Marcin Dudek

Working within the areas of performance, installations, objects, and collages, Marcin Dudek creates situations based on the confrontation between the world of violence and the world of art. To this end, Dudek often references events that took place at football stadiums and personal histories of football fans and hooligans to later deconstruct such reworked memories within the gallery space. The space intended for the exhibition of artistic objects and actions becomes a place where the artist’s personal experiences clash with universal questions of crowd (mob) psychology and theories regarding architecture and the society of spectacle. Dudek often uses avant-garde means of expression, such as visual representation of abstraction and performance, and creates situations that transform objects into so-called “anti-readymades.” These transformations take place during his performances or in the artist’s atelier, where the shape and function of objects are altered, contradicting their original “ready-made” character. In their artistic form, Dudek’s objects touch upon important questions regarding control, the hierarchy of power, and mechanisms ruling the release of violence and aggression as seen from sociological, historical, and psychological standpoints. After all, the latter belong to the atmosphere and local character of the football stand seen by Dudek as both a contractual space and a significant point of departure for experimental actions within the field of art.

After leaving Poland aged 21, he studied at the University Mozarteum, Salzburg and at Central Saint Martins, London, graduating in 2005 and 2007 respectively. His work has been exhibited internationally at institutions including the Moscow Museum of Modern Art, Salzburger Kunstverein (AT), the Arad Art Museum (RO), Bunkier Sztuki Gallery in Krakow (PL),  the Goethe-Institut Ukraine, and The Warehouse Dallas (US). His installation “The Cathedral of Human Labor” (2013) is on permanent view at the Verbeke Foundation in Belgium. In 2018, he presented a large installation at Manifesta 12 Palermo, which was followed by a solo exhibition at the Wrocław Contemporary Museum. Current and upcoming exhibitions include the “Psychic Wounds” at The Warehouse Dallas (US) curated by Gavin Delahunty and a group exhibition at 180 The Strand/ Vinyl Factory, curated by OOF, London (UK).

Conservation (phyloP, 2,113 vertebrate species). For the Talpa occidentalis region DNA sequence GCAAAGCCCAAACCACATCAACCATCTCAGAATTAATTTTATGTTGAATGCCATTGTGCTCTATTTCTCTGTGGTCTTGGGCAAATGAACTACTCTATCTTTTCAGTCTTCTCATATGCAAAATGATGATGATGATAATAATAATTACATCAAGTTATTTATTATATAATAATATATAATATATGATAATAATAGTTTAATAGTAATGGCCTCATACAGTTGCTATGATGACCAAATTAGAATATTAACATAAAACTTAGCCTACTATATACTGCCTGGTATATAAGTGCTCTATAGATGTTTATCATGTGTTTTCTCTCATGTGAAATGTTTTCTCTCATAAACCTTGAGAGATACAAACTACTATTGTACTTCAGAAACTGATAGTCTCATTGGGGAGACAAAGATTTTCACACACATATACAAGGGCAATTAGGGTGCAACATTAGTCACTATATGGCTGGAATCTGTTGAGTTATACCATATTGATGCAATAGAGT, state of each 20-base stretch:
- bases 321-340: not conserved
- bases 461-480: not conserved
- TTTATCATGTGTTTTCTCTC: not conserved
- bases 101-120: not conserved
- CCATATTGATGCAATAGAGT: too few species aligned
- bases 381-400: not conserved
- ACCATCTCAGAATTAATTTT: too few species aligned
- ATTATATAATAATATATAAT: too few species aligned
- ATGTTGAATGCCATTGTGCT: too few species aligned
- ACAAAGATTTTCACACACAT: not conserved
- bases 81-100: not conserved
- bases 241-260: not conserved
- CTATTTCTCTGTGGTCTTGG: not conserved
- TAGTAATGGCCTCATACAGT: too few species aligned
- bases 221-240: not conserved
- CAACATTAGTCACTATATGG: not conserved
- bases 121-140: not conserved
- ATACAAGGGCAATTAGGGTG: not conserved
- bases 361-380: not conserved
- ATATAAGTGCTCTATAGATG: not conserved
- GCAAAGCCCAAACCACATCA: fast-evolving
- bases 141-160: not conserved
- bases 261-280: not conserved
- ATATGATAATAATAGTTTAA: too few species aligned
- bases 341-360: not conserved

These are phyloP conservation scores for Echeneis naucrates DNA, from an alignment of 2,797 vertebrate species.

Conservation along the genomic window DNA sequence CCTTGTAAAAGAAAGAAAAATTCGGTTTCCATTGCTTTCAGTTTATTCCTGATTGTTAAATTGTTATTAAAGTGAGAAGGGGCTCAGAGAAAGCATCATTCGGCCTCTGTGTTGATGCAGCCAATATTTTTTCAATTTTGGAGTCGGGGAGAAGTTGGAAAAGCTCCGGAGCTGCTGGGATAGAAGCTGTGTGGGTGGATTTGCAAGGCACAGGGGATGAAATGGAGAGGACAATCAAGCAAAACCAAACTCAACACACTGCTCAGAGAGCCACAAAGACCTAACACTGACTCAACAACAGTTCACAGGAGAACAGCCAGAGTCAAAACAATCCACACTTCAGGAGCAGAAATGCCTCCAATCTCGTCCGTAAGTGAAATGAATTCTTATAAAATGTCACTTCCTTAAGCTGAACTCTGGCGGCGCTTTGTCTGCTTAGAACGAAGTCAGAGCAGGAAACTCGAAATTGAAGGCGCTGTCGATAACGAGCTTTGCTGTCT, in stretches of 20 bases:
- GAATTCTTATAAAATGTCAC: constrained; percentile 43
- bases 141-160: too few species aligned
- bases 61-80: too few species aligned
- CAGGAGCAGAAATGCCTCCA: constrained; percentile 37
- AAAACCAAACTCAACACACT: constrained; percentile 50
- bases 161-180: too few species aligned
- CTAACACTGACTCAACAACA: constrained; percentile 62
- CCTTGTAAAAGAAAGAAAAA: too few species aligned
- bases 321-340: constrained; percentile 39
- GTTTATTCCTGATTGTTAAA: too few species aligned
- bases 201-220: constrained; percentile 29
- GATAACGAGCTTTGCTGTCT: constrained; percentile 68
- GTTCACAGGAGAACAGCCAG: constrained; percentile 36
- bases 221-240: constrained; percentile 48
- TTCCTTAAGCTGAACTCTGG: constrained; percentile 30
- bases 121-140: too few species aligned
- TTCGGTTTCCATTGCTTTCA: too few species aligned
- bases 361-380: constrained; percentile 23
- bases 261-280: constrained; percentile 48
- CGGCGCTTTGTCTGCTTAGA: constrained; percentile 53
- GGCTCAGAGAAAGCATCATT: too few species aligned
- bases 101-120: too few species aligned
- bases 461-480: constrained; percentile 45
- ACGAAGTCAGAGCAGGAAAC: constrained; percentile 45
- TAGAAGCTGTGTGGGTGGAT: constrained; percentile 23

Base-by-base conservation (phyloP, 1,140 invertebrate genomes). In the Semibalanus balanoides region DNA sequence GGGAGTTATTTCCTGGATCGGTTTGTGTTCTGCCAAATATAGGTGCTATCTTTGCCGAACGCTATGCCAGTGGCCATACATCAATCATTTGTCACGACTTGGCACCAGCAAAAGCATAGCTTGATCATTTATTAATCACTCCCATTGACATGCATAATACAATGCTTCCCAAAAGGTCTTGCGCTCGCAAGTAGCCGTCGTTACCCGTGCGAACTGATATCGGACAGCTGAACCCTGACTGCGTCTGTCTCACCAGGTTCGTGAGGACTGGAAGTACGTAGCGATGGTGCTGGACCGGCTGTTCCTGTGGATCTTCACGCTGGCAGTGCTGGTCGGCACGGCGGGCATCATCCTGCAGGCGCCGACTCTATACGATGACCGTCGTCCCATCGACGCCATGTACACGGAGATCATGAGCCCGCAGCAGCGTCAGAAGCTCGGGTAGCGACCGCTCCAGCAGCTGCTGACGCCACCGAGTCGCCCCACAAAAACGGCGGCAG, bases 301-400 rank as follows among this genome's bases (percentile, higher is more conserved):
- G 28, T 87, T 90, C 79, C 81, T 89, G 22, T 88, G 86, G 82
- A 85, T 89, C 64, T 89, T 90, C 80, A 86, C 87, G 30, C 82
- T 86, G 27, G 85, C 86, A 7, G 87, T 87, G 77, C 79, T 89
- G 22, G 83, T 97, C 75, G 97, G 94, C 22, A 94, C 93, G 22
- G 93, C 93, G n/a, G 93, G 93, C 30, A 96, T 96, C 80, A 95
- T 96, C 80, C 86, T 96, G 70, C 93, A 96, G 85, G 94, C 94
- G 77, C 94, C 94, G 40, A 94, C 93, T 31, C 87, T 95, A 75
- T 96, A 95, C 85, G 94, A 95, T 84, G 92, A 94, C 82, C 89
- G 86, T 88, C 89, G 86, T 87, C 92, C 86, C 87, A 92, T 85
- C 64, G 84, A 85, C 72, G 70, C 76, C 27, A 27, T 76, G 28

Dudek lives and works in Brussels, Belgium.

  • Marcin Dudek: Sovereign Heads , 9 March - 22 April 2018

    Together with “ready-made” sculptures, the video, and a collage that speaks the language of abstraction, the artworks relate to each other and confront the world of the visual arts with the world of violence. The gallery space becomes thus a place where his personal experiences clash with the issues of mob psychology, reflecting on his own studies around “the society of the spectacle”, and the universal tension between the individual and the crowd.

  • HUFF (House Under Four Flags) - Marcin Dudek, 16 January 2015 - 1 January 2016

    For HUFF: House Under Four Flags, Dudek has referenced the shapes and forms of the architecture at Gillman Barracks to construct a 10x 10m wooden sculptural installation that will double as his studio during his time in Singapore. The instinct to build arises out of the artist’s “Anti-Readymade” aesthetic, which is not simply a reflection of his passion for craftsmanship, but rather, an everyday agenda depicted in many of his other works. The title of the project – House Under Four Flags – references the four founding languages of Singapore, and the ‘flag’ is used as a symbol of laying claim to a space or a piece of land. Space as a commodity is a recurring theme in Dudek’s work, one that is particularly relevant in the Singaporean context.

  • Threads and Tensions, 16 January - 28 February 2021

    A group exhibition featuring five international artists (Singapore, Indonesia, Philippines, Brussels, and America) working with textile. In these works that are part of a wider chapter of the artists’  interests, fabric is painted on, treated, ornamented, dyed, collaged and embroidered suggesting the possibilities of textiles beyond mere ornamentation or utility, deploying the medium as a tool of resistance, reflection, and rumination.